Tuesday, November 22, 2016

Life of St. Philaret

General Sharing what was sent to me: "Life of St. Philaret, Metropolitan of New York", and "Instructions for an Orthodox Christian"

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Dan Everiss

<oregdan@hotmail.com>
Sun, Nov 20, 2016 at 9:22 PM



"The righteous are in everlasting remembrance, their praise is from age to age!"




The Life of Our Holy Father Among the Saints PHILARET
Metropolitan of New York & Eastern America

THE HOLY HIERARCH PHILARET (in the world George Nicolaevich Voznesensky) was born in the city of Kursk on 22nd March / 4th April, 1903, into a pious Orthodox family. His father, the Archpriest Nicolas Voznesensky, was from a family of priests, and he was a zealous pastor and great man of prayer. Subsequently he was tonsured a monk with the name Demetrius, and became a Bishop (later Archbishop of Hailar).
There were five children in the family of Lydia and Nicolas Voznesensky, two sons and three daughters. From his very infancy the young George grew up in an atmosphere of Christian love and church-centredness. When he was about six or seven, he already loved to play “at services.”
In 1909, the Voznesensky family moved to the Far East, to Blagoveshchensk on the Amur. There George completed the eight-year grammar school course. As soon as the government in Priamur fell into the hands of the atheistic and theomachistic powers, the family of the future hierarch re-settled in Harbin. At that time Harbin was a provincial Russian town, where the old patriarchal traditions and church life were being maintained. In the town there were 26 Orthodox churches, which, on the church festivals, overflowed with the faithful.
In Harbin, George continued his education at the Polytechnic Institute. At this time he became acquainted with the works of the holy hierarch Ignatii Brianchaninov. The teaching of the Saint concerning the Christian life and concerning the constant remembrance of death evinced in the soul of the young man a real spiritual conversion. From this time on, life in the world ceased to interest him. In 1930, George was ordained to the order of the diaconate, and in 1931 a priest. In the same year, Father George completed the pastoral-theological course, and he received the monastic tonsure with the name Philaret in honour of Saint Philaret the Merciful, which, as it were, fore-ordained the course of his earthly life as a Christian: the heart of Vladyka Philaret was a heart of mercifulness.
Gradually in the House of Kindheartedness, where Father Philaret had received the monastic tonsure, a monastic community was formed. Daily services, the reading of the Holy Fathers, instructing the children in the orphanage and in Harbin’s schools in their catechism - such was the daily round that occupied the brethren. The spiritual guide of Hieromonk Philaret in those years was the Most Blessed Metropolitan Antony (Khrapovitsky) who, although he did not know him personally, nonetheless had a particularly heartfelt bond with him. Singling him out from among the number of the brethren, the Staretz-Metropolitan had a specially warm love for him and corresponded with him to the very end of his life in 1936.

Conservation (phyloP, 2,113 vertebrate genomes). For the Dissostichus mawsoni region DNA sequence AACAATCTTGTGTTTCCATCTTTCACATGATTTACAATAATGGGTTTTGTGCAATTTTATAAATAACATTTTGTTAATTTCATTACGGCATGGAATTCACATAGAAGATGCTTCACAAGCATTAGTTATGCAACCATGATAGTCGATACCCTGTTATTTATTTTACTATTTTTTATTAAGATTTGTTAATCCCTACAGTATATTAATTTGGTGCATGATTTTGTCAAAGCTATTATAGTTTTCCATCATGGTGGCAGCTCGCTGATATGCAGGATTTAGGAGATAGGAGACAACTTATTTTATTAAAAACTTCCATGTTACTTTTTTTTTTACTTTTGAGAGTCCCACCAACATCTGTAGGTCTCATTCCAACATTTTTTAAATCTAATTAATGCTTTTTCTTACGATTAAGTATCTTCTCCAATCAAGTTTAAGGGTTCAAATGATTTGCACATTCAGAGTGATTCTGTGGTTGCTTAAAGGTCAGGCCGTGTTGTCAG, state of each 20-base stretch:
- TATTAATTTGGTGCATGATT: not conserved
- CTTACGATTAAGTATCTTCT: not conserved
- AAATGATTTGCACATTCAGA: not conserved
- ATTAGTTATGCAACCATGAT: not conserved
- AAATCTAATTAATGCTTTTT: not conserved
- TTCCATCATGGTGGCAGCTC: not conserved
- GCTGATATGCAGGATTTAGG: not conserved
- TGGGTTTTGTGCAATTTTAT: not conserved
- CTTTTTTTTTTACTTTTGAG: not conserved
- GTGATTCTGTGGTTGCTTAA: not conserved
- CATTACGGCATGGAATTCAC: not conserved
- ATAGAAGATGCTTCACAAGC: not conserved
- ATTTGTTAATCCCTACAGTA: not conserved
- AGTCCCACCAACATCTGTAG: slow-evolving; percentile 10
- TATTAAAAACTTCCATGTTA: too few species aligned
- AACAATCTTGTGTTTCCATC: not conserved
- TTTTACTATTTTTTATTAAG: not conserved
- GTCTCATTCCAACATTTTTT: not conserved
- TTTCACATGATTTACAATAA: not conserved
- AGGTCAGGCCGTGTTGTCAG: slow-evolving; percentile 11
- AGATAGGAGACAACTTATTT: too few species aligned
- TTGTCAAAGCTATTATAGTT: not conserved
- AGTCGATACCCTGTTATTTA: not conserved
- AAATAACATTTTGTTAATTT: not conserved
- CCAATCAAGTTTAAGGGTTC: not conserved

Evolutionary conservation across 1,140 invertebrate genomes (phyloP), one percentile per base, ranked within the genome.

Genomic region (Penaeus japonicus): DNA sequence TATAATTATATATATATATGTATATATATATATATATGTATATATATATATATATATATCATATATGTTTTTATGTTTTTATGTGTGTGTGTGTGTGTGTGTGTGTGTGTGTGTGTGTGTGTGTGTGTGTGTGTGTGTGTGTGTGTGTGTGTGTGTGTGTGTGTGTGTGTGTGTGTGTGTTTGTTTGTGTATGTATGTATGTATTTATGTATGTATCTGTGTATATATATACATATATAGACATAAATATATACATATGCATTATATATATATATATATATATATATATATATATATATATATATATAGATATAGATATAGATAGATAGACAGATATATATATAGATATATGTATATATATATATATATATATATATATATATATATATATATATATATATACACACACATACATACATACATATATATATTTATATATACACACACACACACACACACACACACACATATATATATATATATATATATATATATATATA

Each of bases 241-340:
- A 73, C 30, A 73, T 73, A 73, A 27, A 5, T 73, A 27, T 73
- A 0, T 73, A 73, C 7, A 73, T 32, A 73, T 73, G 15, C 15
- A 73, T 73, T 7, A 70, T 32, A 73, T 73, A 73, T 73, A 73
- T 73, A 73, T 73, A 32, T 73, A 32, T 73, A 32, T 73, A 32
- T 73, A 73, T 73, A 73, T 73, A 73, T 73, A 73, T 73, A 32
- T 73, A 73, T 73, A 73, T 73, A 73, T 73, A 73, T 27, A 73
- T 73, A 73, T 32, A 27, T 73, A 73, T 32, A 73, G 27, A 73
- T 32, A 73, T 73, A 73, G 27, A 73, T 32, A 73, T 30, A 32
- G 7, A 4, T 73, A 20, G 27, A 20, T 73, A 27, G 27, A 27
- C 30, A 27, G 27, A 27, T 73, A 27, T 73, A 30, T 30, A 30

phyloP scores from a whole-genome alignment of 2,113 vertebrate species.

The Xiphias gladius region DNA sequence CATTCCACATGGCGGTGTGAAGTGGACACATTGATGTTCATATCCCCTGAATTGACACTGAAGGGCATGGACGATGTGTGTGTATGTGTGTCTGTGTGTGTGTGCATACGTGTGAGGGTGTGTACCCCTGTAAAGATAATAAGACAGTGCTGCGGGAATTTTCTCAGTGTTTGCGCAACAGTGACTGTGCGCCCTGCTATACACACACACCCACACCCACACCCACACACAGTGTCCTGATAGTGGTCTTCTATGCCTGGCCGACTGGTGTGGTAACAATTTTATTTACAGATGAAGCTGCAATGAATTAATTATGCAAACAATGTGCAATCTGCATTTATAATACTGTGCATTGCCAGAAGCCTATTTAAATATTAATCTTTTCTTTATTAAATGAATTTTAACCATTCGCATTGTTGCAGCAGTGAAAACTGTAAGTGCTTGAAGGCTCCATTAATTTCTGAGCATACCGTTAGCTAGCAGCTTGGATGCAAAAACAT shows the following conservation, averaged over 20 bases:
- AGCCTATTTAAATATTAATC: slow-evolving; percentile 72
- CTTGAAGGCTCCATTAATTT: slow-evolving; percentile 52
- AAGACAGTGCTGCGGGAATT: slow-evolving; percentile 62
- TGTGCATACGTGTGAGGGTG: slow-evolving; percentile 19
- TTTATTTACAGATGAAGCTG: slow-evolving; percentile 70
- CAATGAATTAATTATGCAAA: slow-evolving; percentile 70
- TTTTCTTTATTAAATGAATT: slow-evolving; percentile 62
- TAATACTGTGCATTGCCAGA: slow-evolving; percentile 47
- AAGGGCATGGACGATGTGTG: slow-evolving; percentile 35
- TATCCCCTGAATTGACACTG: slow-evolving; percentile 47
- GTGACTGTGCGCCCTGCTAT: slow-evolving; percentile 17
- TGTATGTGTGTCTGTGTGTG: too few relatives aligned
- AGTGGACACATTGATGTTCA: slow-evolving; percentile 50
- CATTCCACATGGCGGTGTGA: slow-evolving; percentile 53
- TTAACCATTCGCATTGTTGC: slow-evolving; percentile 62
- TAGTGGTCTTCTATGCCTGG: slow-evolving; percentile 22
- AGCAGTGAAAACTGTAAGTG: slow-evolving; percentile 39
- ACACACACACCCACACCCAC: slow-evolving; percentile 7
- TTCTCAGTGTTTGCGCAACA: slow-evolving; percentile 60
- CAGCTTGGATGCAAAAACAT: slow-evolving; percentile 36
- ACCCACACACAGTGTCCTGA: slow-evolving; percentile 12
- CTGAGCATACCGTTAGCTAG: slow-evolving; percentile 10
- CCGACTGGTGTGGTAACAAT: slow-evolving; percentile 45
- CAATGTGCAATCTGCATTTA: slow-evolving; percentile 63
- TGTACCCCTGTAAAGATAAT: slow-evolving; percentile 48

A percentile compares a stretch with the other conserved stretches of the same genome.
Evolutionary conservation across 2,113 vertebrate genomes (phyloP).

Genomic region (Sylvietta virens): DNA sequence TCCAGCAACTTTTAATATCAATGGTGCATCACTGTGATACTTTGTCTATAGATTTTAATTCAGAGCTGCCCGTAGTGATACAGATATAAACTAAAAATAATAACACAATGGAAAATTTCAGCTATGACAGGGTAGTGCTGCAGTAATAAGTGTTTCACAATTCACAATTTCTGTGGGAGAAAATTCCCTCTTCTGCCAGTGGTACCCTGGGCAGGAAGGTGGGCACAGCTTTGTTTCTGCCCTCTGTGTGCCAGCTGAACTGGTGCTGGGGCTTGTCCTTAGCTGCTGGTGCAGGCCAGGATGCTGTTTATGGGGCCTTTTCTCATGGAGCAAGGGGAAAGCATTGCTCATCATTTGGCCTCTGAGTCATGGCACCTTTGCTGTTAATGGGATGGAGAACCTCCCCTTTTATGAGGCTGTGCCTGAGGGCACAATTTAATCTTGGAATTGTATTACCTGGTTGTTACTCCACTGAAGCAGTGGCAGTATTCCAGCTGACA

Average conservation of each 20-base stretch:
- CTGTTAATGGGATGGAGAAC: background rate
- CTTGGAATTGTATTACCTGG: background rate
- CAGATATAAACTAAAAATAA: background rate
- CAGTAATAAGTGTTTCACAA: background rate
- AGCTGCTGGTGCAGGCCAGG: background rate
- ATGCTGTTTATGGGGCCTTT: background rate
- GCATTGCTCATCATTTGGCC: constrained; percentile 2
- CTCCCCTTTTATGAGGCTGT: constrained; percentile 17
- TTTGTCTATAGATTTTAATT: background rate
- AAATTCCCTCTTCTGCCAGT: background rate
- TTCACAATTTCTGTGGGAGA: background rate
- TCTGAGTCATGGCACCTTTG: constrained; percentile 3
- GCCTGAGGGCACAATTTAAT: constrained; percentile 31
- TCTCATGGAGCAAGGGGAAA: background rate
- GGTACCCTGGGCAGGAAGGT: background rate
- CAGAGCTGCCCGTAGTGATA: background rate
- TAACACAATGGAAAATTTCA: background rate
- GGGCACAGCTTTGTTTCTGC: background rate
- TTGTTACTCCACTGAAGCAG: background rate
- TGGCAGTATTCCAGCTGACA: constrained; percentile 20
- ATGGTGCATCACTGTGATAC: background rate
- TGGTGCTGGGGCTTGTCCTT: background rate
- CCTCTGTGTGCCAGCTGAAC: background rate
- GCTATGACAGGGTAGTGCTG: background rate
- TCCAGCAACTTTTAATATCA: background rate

Father Philaret truly had a merciful heart. He was accessible to all, he comforted and guided each one who came to him. Everything he had, and sometimes even his clothes, he would give away to those in need. Possessed of a great love for the word of God, Fr Philaret knew the whole Gospels from memory. One of the places in the Sacred Scriptures that the future hierarch loved best were the words of the Lord which denounced the lukewarmness of Christians in their faith. He loved to repeat that love for God, for Christ, must come in the first place: “Deny yourself and all that is close to your heart, and follow after Christ! This is the main thing!” The reverence of his serving and the sermons of this true pastor filled the churches with worshippers. The name of Father Philaret was known far and wide to the very borders of the Harbin eparchy. In 1933 he was appointed Hegoumen, and in 1937 Archimandrite.
In 1931, Manchuria was occupied by Japanese forces. In 1945 the Soviet armies crushingly defeated the Japanese army, and a communist regime was established in China. For those Russians who were unable to emigrate to the West or to Australia, a period of afflictions and trials began. The Soviet government began to require the Russian emigrants to take Soviet passports, affirming that in the USSR there was no oppression of believers.
The consequent involuntary canonical submission to the Moscow Patriarchate was particularly burdensome for Archimandrite Philaret, so much so that on more than one occasion he was close to laying aside his ministry. It was only his love for his flock that prevented him from taking this course.
At that time the “Journal of the Moscow Patriarchate” declared that in the Soviet Union there was no persecution of the Church, and that the only conflict was with counter-revolutionaries. Furthermore, Lenin was proclaimed “the greatest genius and the benefactor of mankind.” This deeply disturbed Archimandrite Philaret. From the ambon in church he convicted the Moscow Patriarchate of falsehood, but none of the clergy supported him and he was forbidden to preach.